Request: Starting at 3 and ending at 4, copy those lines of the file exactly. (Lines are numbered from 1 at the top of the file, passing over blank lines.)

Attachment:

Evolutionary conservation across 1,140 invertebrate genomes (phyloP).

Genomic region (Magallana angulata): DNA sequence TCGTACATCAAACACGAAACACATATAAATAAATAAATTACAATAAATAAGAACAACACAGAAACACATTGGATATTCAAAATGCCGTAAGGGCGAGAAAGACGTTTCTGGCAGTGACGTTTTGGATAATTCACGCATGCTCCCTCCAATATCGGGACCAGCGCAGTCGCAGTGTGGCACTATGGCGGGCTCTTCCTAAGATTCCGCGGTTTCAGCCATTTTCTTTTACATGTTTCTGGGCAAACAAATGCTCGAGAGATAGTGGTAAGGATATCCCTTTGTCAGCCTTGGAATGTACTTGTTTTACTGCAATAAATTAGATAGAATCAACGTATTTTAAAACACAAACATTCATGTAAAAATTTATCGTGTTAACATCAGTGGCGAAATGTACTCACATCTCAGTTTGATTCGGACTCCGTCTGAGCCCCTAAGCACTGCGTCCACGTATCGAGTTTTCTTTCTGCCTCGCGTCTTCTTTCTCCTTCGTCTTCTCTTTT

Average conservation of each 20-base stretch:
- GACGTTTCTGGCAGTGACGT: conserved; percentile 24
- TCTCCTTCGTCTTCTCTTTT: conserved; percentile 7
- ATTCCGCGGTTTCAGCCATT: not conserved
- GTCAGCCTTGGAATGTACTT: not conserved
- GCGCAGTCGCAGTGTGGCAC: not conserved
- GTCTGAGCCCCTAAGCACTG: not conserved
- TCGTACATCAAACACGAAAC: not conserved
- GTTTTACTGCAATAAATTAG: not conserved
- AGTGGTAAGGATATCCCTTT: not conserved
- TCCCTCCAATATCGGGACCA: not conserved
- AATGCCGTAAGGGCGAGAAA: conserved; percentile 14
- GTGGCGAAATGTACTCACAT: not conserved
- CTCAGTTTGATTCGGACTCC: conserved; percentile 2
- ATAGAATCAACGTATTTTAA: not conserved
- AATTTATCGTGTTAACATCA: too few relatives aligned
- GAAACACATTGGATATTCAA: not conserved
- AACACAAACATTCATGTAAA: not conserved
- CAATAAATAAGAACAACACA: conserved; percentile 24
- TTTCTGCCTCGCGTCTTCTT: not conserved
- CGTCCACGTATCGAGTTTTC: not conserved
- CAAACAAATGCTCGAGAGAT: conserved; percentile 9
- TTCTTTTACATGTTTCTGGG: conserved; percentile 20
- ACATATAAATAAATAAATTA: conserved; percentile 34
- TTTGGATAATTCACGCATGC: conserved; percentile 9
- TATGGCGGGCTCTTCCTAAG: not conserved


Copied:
Average conservation of each 20-base stretch:
- GACGTTTCTGGCAGTGACGT: conserved; percentile 24